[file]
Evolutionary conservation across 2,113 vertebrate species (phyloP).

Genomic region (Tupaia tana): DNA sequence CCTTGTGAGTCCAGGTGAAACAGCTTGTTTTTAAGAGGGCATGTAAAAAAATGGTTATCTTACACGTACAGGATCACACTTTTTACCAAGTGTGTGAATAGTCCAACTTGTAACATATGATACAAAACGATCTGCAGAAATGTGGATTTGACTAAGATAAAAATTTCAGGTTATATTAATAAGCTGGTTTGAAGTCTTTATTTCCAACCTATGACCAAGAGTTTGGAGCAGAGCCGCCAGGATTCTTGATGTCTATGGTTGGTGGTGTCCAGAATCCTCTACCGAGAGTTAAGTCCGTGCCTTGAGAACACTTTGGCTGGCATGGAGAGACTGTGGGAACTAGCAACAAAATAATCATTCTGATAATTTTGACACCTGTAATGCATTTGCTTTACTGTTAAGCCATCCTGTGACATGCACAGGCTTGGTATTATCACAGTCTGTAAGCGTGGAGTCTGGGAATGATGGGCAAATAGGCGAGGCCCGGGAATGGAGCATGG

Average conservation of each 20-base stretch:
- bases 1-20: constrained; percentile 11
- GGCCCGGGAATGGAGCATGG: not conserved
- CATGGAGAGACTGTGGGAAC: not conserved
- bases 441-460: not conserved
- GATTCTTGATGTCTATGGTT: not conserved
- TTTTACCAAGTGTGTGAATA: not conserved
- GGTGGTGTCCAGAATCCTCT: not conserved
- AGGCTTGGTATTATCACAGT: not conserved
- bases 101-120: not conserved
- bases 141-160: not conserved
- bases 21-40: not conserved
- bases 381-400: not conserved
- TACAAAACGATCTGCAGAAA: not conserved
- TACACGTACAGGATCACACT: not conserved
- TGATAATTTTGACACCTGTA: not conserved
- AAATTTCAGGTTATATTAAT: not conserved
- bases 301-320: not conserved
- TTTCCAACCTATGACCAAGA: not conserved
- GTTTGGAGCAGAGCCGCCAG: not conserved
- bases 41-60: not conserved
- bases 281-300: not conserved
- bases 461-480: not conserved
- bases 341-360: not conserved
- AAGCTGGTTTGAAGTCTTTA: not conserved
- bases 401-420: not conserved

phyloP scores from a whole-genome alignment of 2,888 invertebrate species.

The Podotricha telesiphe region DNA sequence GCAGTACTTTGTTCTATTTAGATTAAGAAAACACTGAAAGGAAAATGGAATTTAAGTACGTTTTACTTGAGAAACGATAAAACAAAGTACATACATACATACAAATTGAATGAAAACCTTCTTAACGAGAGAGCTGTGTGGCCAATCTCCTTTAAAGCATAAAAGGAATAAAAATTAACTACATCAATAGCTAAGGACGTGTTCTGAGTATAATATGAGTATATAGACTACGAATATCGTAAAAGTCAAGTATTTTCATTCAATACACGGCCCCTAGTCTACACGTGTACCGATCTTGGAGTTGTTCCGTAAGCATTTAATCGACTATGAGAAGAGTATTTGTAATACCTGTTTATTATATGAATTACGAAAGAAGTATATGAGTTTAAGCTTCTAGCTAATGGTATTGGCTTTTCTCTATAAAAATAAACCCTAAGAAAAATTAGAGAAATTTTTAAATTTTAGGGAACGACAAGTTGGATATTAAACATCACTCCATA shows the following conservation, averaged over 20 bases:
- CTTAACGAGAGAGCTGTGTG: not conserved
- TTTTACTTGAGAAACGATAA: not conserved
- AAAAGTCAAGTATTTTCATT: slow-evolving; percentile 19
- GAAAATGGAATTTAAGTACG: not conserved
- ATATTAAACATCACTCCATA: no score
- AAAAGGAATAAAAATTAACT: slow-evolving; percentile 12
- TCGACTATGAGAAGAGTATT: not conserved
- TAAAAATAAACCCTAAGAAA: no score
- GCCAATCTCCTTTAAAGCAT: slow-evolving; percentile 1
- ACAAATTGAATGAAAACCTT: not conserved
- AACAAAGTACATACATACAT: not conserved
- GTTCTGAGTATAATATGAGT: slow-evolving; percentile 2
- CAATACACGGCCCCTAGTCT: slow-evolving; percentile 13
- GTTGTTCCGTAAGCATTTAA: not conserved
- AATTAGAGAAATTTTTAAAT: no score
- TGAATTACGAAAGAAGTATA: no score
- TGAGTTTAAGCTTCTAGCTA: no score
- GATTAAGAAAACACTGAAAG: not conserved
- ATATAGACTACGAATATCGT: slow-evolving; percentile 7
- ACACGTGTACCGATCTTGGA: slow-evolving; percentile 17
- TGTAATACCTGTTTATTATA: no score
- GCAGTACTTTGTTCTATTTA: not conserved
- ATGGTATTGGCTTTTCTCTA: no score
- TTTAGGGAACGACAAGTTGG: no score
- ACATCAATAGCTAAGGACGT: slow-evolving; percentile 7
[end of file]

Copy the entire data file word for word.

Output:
Evolutionary conservation across 2,113 vertebrate species (phyloP).

Genomic region (Tupaia tana): DNA sequence CCTTGTGAGTCCAGGTGAAACAGCTTGTTTTTAAGAGGGCATGTAAAAAAATGGTTATCTTACACGTACAGGATCACACTTTTTACCAAGTGTGTGAATAGTCCAACTTGTAACATATGATACAAAACGATCTGCAGAAATGTGGATTTGACTAAGATAAAAATTTCAGGTTATATTAATAAGCTGGTTTGAAGTCTTTATTTCCAACCTATGACCAAGAGTTTGGAGCAGAGCCGCCAGGATTCTTGATGTCTATGGTTGGTGGTGTCCAGAATCCTCTACCGAGAGTTAAGTCCGTGCCTTGAGAACACTTTGGCTGGCATGGAGAGACTGTGGGAACTAGCAACAAAATAATCATTCTGATAATTTTGACACCTGTAATGCATTTGCTTTACTGTTAAGCCATCCTGTGACATGCACAGGCTTGGTATTATCACAGTCTGTAAGCGTGGAGTCTGGGAATGATGGGCAAATAGGCGAGGCCCGGGAATGGAGCATGG

Average conservation of each 20-base stretch:
- bases 1-20: constrained; percentile 11
- GGCCCGGGAATGGAGCATGG: not conserved
- CATGGAGAGACTGTGGGAAC: not conserved
- bases 441-460: not conserved
- GATTCTTGATGTCTATGGTT: not conserved
- TTTTACCAAGTGTGTGAATA: not conserved
- GGTGGTGTCCAGAATCCTCT: not conserved
- AGGCTTGGTATTATCACAGT: not conserved
- bases 101-120: not conserved
- bases 141-160: not conserved
- bases 21-40: not conserved
- bases 381-400: not conserved
- TACAAAACGATCTGCAGAAA: not conserved
- TACACGTACAGGATCACACT: not conserved
- TGATAATTTTGACACCTGTA: not conserved
- AAATTTCAGGTTATATTAAT: not conserved
- bases 301-320: not conserved
- TTTCCAACCTATGACCAAGA: not conserved
- GTTTGGAGCAGAGCCGCCAG: not conserved
- bases 41-60: not conserved
- bases 281-300: not conserved
- bases 461-480: not conserved
- bases 341-360: not conserved
- AAGCTGGTTTGAAGTCTTTA: not conserved
- bases 401-420: not conserved

phyloP scores from a whole-genome alignment of 2,888 invertebrate species.

The Podotricha telesiphe region DNA sequence GCAGTACTTTGTTCTATTTAGATTAAGAAAACACTGAAAGGAAAATGGAATTTAAGTACGTTTTACTTGAGAAACGATAAAACAAAGTACATACATACATACAAATTGAATGAAAACCTTCTTAACGAGAGAGCTGTGTGGCCAATCTCCTTTAAAGCATAAAAGGAATAAAAATTAACTACATCAATAGCTAAGGACGTGTTCTGAGTATAATATGAGTATATAGACTACGAATATCGTAAAAGTCAAGTATTTTCATTCAATACACGGCCCCTAGTCTACACGTGTACCGATCTTGGAGTTGTTCCGTAAGCATTTAATCGACTATGAGAAGAGTATTTGTAATACCTGTTTATTATATGAATTACGAAAGAAGTATATGAGTTTAAGCTTCTAGCTAATGGTATTGGCTTTTCTCTATAAAAATAAACCCTAAGAAAAATTAGAGAAATTTTTAAATTTTAGGGAACGACAAGTTGGATATTAAACATCACTCCATA shows the following conservation, averaged over 20 bases:
- CTTAACGAGAGAGCTGTGTG: not conserved
- TTTTACTTGAGAAACGATAA: not conserved
- AAAAGTCAAGTATTTTCATT: slow-evolving; percentile 19
- GAAAATGGAATTTAAGTACG: not conserved
- ATATTAAACATCACTCCATA: no score
- AAAAGGAATAAAAATTAACT: slow-evolving; percentile 12
- TCGACTATGAGAAGAGTATT: not conserved
- TAAAAATAAACCCTAAGAAA: no score
- GCCAATCTCCTTTAAAGCAT: slow-evolving; percentile 1
- ACAAATTGAATGAAAACCTT: not conserved
- AACAAAGTACATACATACAT: not conserved
- GTTCTGAGTATAATATGAGT: slow-evolving; percentile 2
- CAATACACGGCCCCTAGTCT: slow-evolving; percentile 13
- GTTGTTCCGTAAGCATTTAA: not conserved
- AATTAGAGAAATTTTTAAAT: no score
- TGAATTACGAAAGAAGTATA: no score
- TGAGTTTAAGCTTCTAGCTA: no score
- GATTAAGAAAACACTGAAAG: not conserved
- ATATAGACTACGAATATCGT: slow-evolving; percentile 7
- ACACGTGTACCGATCTTGGA: slow-evolving; percentile 17
- TGTAATACCTGTTTATTATA: no score
- GCAGTACTTTGTTCTATTTA: not conserved
- ATGGTATTGGCTTTTCTCTA: no score
- TTTAGGGAACGACAAGTTGG: no score
- ACATCAATAGCTAAGGACGT: slow-evolving; percentile 7